Messages left Friday for Pierantozzi and Scarpelli were not immediately returned.
The accusations have plagued Mondol for the past two years. Search the Internet for his name and photos of him flanked by police appear. At Cambridge Rindge and Latin School, where he is now a senior, fellow students point at him in the hallways and whisper, he says.
“Everyone always assumes that I’m a rapist,” said Mondol, now 19. “It feels like I’m always a step behind because of this stigma that follows me.”
In 2013, Mondol transferred to Somerville High School because he wanted to join its premier soccer team.
The weekend of Aug. 23 that year, he and 60 other boys from the freshman, junior varsity, and varsity squads boarded buses to attend a “team-building” camp in Otis, a town more than 100 miles west of Somerville.
On Aug. 25, prosecutors alleged, Mondol and two 16-year-old boys forced their way into the cabin where the freshmen boys were staying. One of the 16-year-olds grabbed a broom, forced a freshman onto the floor on his hands and knees, and raped him with the object, they said.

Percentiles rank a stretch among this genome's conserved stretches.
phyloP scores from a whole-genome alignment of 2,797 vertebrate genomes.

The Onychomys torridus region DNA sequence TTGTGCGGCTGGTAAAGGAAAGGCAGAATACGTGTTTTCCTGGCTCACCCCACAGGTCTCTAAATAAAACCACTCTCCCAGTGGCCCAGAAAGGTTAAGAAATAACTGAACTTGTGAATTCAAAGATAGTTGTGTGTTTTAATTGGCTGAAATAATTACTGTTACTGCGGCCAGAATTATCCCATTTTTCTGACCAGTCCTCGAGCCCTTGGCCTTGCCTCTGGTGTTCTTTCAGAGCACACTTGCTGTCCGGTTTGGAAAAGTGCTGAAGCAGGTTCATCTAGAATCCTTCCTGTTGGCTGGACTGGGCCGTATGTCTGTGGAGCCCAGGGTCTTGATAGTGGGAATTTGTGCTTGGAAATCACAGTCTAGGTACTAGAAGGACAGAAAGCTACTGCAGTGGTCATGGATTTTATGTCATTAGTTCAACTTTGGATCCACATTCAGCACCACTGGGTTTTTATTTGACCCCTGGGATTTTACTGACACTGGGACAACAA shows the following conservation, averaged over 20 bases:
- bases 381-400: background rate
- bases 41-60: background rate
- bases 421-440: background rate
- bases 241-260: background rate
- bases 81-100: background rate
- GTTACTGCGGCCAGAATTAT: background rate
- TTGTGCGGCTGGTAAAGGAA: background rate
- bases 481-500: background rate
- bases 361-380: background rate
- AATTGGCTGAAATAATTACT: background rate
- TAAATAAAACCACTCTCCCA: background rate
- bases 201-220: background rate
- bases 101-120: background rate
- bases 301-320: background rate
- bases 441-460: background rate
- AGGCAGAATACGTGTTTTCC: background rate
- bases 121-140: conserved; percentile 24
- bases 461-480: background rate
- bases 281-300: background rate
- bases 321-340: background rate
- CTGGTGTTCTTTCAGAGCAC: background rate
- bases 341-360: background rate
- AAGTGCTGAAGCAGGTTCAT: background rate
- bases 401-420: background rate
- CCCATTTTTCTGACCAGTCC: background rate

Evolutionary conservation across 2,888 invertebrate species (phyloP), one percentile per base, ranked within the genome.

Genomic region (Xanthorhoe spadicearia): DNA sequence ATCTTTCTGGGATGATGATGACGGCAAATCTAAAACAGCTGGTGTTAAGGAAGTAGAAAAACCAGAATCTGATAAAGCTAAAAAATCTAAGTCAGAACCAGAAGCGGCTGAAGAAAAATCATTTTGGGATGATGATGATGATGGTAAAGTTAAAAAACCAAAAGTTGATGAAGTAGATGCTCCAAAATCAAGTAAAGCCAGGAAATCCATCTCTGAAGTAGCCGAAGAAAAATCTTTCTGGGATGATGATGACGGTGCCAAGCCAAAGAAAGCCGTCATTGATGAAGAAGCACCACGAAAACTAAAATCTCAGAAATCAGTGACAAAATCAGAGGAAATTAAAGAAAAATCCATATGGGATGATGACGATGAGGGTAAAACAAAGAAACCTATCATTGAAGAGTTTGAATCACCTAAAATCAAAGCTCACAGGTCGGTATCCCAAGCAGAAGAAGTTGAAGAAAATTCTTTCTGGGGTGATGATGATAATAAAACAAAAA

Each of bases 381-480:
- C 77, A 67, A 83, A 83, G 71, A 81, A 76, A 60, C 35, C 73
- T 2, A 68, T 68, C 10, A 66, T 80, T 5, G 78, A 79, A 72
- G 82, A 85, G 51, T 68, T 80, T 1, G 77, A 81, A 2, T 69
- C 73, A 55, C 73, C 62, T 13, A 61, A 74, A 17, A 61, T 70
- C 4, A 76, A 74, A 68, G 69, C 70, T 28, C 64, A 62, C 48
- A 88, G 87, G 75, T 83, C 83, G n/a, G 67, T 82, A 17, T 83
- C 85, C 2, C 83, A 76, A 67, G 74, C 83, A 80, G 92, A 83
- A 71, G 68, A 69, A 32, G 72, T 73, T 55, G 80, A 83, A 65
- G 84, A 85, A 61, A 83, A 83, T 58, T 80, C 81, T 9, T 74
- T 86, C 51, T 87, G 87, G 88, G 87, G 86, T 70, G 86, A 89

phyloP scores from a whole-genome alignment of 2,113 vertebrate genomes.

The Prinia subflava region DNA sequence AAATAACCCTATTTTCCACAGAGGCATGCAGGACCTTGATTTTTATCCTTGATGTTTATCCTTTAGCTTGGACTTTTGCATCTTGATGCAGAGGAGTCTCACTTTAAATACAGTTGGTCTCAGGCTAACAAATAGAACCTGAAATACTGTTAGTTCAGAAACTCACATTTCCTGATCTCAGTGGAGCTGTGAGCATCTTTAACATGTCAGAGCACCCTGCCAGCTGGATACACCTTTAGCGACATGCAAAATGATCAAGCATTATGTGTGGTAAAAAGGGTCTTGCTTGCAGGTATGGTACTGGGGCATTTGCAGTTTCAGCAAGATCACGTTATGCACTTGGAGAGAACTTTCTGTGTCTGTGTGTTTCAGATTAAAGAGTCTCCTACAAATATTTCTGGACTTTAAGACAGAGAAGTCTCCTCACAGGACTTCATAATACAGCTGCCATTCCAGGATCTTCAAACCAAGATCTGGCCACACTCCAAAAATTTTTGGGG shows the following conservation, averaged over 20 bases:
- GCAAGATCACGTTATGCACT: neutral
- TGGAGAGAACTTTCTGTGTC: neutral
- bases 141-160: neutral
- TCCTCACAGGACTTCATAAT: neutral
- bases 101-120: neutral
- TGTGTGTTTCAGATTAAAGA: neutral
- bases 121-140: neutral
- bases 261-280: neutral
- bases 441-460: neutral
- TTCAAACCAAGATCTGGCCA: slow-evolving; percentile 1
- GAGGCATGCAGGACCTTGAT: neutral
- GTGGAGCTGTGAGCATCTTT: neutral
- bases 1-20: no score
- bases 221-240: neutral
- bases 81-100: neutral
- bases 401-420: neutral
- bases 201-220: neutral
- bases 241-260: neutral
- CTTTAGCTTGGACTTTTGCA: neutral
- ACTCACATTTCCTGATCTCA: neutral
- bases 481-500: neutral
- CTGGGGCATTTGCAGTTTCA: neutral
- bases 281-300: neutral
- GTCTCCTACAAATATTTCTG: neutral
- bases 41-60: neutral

Prosecutors said Mondol initially told the two other older students to stop, but once the assault was underway, he changed his mind and asked for the broom. The older boys, prosecutors said, then tried to assault two other freshmen, who fought off the attacks.
After his arrest, Mondol was kept alone in a cell for a week and then released on $100,000 bail, according to his complaint.
Somerville officials told the media that the incident was horrific, but isolated.
“I assure you, this was not systemic,” Pierantozzi said at the time. “I believe it’s isolated. . . . This is definitely contrary to the culture of our school district.”
However, in his complaint, Mondol said the assault was the culmination of a weekend of disturbing acts that he witnessed while the adult chaperones were not around.
The day of the assault, Mondol said, he sat on a bunk and watched as two 16-year-old boys teased the freshmen boys, who laughed. One of the freshmen pulled down his pants and mooned the 16-year-olds, but he winced when he was poked with the broom and scrambled onto his bed. One of the older boys told him to come down. The boy obeyed and pulled down his pants.
Mondol said he whispered to the 16-year-old not to do it, but the boy laughed at him.